This season Project NY provided an especially intimate atmosphere with just over 150 brands showing in Hall 1E of the Javits Center. “It’s small but I really kind of like it!” gushed Diane Alexander, head of PR at Buffalo David Bitton.

She was not alone in that opinion. Most exhibitors and visitors agreed that the formula totally worked. On Tuesday, the second day of the three-day event, the aisles had a steady stream of retailers shopping (and placing orders) and the overall mood was upbeat.

The front of the hall featured denim and sportswear lines such as Paige, Hudson and Scotch & Soda along with a handful of footwear brands (including Cole Haan, CAT Footwear and Andrew Marc) that comprised the so-called Project Sole “section,” which seemed to be more blended into the overall mix instead of being demarcated. In the back of the hall show president Tommy Fazio again presented The Tents, a special area featuring about 60 influential, designer and higher-end contemporary labels. They showed under bright lights and white fabric that draped from the ceiling.

While brands such as Hudson and Buffalo David Bitton still showed spring/summer offerings (including black-and-white graphic sweatpants and a comfy denim-look jacket in knit fleece, respectively) there was plenty to see at Project for fall ’15. However, there were no revolutionary autumn trend themes to be discovered. Rather, designers seemed to take prior ones such as athleisure and workwear and merely bring them to the next level. The former, for instance, was visible in Paige’s jogger-style twill pants in burgundy, black and gray; Todd Snyder + Champion’s dressy-meets-activewear aesthetic and Baldwin’s luxurious wool camel trench coat that is lined in the kind of mesh fabric used in basketball jerseys. Meanwhile, workwear influences were evident in the heavy “postal twill” pants at Raleigh and the unusual double-faced denim (solid on one side, printed on the other) that designer Stefan Miljanic used for jeans at Gilded Age. Likewise, there was a sea of quilted vests, which were often used as layering pieces. Gant, Robert Graham, Rodd & Gunn and Scotch & Soda were among the many brands offering this key item.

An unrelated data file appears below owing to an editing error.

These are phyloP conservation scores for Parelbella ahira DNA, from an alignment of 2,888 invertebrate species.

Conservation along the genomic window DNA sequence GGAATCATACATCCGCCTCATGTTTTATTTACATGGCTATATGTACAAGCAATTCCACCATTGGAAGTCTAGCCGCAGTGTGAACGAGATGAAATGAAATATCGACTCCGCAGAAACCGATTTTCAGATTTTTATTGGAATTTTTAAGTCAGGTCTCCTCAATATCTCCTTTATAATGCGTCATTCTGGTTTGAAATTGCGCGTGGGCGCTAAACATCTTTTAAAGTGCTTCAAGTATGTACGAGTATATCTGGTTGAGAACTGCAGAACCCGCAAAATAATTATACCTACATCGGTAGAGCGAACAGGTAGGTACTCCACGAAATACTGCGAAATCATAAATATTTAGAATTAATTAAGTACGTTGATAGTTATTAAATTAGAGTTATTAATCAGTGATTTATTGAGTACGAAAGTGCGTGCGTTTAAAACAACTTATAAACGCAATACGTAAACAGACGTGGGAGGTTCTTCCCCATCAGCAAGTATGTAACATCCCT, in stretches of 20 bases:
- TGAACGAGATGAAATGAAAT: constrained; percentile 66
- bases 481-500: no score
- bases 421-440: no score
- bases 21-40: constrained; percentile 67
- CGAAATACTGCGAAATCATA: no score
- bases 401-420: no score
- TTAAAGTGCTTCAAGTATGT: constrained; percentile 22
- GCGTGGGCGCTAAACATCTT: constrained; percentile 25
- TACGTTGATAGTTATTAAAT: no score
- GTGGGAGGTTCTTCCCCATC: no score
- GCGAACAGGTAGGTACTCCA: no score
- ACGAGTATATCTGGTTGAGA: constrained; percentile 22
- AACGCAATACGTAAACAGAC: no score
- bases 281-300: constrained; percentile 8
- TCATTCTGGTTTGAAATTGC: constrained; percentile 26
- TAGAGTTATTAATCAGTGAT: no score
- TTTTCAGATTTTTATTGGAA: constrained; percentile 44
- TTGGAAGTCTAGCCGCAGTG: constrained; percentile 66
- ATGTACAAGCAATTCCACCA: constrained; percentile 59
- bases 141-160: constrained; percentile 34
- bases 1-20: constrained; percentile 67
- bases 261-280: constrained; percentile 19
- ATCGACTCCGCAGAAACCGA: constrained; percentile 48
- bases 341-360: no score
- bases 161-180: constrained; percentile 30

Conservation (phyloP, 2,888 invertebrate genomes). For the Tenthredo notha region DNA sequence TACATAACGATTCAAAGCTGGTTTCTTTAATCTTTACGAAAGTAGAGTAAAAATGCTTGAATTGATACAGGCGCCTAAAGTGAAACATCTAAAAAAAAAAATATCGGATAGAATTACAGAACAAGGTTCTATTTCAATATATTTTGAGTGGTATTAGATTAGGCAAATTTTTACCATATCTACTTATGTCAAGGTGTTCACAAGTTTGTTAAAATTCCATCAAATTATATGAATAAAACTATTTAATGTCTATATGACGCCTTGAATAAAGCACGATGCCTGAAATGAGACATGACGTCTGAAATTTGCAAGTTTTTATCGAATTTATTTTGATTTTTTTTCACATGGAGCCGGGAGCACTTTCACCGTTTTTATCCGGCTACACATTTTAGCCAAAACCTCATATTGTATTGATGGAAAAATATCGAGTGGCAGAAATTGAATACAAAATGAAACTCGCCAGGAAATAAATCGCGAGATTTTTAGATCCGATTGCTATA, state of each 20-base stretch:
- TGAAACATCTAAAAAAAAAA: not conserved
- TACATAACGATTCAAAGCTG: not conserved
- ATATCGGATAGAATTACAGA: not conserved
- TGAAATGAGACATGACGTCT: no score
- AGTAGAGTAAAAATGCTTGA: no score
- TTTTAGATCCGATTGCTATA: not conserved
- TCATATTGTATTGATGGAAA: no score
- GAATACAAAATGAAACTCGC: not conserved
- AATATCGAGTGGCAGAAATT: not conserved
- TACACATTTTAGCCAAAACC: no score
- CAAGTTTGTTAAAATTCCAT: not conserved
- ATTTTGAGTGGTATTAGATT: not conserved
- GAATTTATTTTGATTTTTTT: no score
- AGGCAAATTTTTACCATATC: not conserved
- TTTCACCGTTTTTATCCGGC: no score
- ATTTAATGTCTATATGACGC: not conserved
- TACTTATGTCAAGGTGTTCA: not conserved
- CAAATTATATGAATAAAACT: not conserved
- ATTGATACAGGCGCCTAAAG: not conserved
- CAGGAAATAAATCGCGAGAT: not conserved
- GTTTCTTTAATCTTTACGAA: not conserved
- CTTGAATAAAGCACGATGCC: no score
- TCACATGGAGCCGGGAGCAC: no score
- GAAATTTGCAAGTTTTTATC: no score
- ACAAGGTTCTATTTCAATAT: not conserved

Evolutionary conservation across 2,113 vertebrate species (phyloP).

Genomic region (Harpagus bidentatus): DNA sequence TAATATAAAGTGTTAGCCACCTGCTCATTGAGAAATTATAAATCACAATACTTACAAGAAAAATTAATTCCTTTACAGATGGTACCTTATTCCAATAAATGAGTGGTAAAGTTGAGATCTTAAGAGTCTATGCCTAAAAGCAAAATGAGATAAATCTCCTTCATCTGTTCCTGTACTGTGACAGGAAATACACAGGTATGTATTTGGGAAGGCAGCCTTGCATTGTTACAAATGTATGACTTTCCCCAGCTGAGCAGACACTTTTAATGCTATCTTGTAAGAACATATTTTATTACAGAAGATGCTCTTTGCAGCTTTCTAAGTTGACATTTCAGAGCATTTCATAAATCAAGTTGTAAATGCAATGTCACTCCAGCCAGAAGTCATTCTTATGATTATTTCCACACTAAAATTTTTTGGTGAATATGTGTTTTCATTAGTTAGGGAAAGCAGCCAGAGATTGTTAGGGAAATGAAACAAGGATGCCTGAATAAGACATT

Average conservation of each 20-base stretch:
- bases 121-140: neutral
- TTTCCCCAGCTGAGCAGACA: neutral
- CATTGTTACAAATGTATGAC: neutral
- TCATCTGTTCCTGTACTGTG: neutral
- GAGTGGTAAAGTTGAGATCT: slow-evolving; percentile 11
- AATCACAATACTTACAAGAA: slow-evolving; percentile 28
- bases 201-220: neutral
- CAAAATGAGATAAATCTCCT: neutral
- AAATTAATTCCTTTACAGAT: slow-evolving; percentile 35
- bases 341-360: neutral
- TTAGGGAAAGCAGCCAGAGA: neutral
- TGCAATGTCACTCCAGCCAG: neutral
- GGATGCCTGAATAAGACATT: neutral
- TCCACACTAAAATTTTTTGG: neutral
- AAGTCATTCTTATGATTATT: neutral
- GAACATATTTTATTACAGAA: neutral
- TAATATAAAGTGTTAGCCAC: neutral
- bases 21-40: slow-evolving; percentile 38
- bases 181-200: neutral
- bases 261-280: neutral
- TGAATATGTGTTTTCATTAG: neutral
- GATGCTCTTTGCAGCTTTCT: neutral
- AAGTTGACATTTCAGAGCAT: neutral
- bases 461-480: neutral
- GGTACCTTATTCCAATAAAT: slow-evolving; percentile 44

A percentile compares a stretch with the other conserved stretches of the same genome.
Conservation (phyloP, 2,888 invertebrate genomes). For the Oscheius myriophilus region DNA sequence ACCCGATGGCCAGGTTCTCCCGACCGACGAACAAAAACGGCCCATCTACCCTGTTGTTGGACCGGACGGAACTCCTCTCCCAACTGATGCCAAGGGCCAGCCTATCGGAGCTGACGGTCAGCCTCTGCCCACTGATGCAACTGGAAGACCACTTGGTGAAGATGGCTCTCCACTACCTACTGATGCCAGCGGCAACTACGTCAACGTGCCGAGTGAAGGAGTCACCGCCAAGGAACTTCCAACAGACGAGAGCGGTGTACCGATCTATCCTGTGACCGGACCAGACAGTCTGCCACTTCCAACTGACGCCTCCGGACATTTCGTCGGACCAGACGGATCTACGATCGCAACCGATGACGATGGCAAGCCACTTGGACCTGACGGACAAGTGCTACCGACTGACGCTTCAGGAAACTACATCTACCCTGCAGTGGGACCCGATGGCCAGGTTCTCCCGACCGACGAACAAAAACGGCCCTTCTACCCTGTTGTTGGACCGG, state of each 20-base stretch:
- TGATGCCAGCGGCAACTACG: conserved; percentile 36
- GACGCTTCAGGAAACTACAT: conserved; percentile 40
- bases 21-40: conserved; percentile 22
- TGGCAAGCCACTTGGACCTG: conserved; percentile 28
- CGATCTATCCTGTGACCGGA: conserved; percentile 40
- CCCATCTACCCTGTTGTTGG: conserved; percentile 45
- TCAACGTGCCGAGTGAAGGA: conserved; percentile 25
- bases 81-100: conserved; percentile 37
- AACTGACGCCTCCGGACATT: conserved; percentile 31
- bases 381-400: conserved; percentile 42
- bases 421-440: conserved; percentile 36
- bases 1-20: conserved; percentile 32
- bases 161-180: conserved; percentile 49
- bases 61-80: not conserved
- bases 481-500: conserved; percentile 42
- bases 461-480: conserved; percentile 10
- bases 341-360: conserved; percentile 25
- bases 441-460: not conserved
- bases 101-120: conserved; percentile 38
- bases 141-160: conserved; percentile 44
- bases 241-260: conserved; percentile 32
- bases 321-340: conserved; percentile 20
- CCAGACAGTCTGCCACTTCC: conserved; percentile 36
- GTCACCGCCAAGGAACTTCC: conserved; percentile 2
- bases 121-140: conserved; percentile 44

Denim looks varied but often had vintage influences. For example, men’s designer Simon Miller at C-of-H Man (the men’s collection from Citizens of Humanity) wowed with his special “Premium Vintage” creations, including a slightly distressed retro-look tan corduroy jacket and numerous non-denim bottoms with hand as soft as peach skin. Some of Paige’s jeans also featured vintage-look distressing.

A standout new brand at Project was Craft Atlantic. Its creative director is seasoned designer Luis Fernandez (formerly of Number:Lab) who has created a clean, comfortable and highly functional assortment of sharp-looking items that can serve as both travel togs and contemporary officewear. In other words, Craft Atlantic allows guys to step off the plane and head directly to a meeting or dinner without having to get changed.

Label to watch: One Bxwd
Label to watch: One Bxwd
Another newcomer that made a strong first impression was One Bxwd, a line inspired by Los Angeles living and created by industry veteran Danny Guez. Named for his childhood address, 1 Boxwood Lane, the collection, which literally debuted at the show, marries active components such as heat-sealed seams and technical fabrics with “Cold Black” technology (it keeps the wearer cool in the sun even if he is wearing black) with fresh contemporary design aesthetic that easily transitions from day to night.

The next edition of Project runs February 17-19 at Mandalay Bay in Las Vegas.